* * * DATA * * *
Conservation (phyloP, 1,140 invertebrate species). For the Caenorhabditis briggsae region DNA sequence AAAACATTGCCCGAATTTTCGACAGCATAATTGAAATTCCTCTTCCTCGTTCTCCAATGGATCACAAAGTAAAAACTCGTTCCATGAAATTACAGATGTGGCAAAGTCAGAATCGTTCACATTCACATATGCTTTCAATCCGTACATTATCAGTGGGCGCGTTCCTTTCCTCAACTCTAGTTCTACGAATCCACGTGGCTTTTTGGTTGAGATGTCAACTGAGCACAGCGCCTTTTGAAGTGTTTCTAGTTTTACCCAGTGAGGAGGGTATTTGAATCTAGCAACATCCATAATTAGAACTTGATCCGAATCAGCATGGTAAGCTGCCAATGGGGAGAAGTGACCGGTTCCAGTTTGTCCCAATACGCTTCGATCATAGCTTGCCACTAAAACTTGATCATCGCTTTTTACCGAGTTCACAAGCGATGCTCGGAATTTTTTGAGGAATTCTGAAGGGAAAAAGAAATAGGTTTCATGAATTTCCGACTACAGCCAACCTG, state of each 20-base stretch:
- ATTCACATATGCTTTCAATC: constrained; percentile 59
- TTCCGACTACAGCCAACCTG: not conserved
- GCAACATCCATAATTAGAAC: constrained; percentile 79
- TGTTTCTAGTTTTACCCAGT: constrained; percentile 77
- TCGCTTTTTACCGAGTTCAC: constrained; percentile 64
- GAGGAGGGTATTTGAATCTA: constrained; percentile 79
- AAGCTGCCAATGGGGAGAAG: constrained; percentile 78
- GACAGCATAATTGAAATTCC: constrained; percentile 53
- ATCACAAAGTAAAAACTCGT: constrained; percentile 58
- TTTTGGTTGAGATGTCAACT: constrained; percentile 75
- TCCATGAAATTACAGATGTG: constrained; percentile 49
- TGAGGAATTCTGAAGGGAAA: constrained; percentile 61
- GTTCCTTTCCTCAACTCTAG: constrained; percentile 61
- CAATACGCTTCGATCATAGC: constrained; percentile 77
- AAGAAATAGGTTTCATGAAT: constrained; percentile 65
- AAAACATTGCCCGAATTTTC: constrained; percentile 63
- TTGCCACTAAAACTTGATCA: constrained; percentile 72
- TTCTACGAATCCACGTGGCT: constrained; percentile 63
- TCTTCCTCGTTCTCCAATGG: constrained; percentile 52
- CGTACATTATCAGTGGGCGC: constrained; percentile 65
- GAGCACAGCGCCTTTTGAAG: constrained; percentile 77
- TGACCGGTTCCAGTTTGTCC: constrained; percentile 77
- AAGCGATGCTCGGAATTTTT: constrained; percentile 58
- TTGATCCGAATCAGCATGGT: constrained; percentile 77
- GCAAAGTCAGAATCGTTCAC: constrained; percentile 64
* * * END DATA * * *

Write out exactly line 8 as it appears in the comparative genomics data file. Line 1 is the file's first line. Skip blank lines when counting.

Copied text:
- AAGCTGCCAATGGGGAGAAG: constrained; percentile 78